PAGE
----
In times past, voice calls and physical presence was needed in order to make trades on exchanges. However, with the introduction of the internet and the computer, trades can be made from home. Several traditional trading floors have closed with large stock exchanges like the London Stock Exchange and NASDAQ and futures exchanges like Eurex going totally electronic.

Over-the-Counter Market

In contrast to exchange-traded markets, over-the-counter markets do not exactly have a central location. Although they have a well-defined structure, the market setting is sometimes almost informal. The market price is influenced by a dealer who lists prices to different clients. However, this is where the informality of the OTC market sets in; a different price can be quoted to different clients. Also, over the counter deals can fail at any time.

Over-the-counter markets do not have set rules and generally do not allow for a free flow of market information. An OTC dealer frequently uses the phone, emails and chat applications to make deals. They also make use of electronic bulletin boards to post price quotes. When two dealers or a customer and dealer negotiate through calls or instant messaging, it is known as bilateral trading. The best way a buyer or seller can get price information in the OTC market is to have a reasonably large network of over the counter dealers to ask price quotes from.

There are two parts to the OTC market. The customer market is where dealers trade with clients like individuals or firms. Dealers typically make use of electronic messages that list numerous securities and the prices at which the dealers want to buy or sell them. The interdealer market is one where dealers state their prices to one another and help share risk evolving from dealing with a customer like purchasing a bigger trading position. However, one thing to note is that a customer can never get into the dealer market.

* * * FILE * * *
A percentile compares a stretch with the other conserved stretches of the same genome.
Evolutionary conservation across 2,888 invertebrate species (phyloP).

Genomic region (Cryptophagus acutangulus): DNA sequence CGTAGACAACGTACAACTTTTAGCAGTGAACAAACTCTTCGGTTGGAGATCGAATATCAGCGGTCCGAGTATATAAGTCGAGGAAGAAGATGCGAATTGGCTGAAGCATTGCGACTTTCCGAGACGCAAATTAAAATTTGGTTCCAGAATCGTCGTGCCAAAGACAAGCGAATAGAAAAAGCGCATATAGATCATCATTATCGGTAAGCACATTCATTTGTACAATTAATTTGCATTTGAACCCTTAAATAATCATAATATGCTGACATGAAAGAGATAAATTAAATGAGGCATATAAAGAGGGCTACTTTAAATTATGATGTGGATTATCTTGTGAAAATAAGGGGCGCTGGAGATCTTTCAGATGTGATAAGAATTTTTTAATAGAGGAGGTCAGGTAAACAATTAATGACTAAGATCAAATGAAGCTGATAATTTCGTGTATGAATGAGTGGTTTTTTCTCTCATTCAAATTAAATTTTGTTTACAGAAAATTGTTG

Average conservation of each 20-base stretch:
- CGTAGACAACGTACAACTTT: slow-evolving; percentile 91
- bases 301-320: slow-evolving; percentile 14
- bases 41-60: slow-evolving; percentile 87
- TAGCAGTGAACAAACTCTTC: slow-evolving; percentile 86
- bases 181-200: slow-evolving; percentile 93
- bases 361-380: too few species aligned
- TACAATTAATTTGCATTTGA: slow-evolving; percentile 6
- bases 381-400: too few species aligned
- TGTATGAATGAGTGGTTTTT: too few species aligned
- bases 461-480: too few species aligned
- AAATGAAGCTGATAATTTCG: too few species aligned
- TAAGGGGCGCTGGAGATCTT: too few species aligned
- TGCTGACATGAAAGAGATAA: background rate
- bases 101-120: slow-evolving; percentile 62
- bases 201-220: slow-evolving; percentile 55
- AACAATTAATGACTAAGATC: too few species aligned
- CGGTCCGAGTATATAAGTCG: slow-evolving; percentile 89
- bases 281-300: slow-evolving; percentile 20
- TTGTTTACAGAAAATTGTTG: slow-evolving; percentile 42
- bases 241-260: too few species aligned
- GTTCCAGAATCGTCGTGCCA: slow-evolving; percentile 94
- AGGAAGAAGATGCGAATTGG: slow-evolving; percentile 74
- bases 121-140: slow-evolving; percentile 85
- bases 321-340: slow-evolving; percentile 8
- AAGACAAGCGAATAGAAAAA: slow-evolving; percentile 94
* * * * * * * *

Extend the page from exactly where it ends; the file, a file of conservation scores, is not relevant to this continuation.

Examples of Dealing in the Spot Market

1. Edward has $5,000 that he wants to invest in financial instruments. However, he is not sure about what stocks he should purchase. He peruses over the different stocks he’s seeing in the market. Since he is scared of losing money in the stock market, he decides to invest in blue-chip stocks, those that have consistently delivered dividends over the years. He then proceeds to buy 10 shares of Apple at $200.00. He now has $2000 worth of Apple shares in his name and gets it immediately.

Edward looks for other stocks that could deliver high ROI to him and buys $2000 worth of penny stocks. He gets delivery that same day. He still discovers he has about $995 left. He makes a decision to invest the money in a strengthened currency. He expects China to do well in the coming years and buys the Chinese Yuan with a Demat account in his bank. In two days, his account will be credited with the Chinese Yuan.

2. Jane deals in fabric and comes across an online clothing store in Spain that’s offering a 30% cut on prices for international customers that pay immediately when they purchase the fabric. The offer is closing in a day. Jane who deals in the United States has $10,000 and wants to take advantage of the offer. The EUR-USD rate is 1.1233 and Jane is satisfied with the price and decides to buy the euros

Since she would need immediate delivery of euros to get the discount, she executes a forex transaction to buy $10,000 worth of euro and receives 8,902.34 euros instantly (Using the 1.1233 exchange rate to the dollar). She makes her purchase and is rewarded with the discount since she was able to make payment immediately.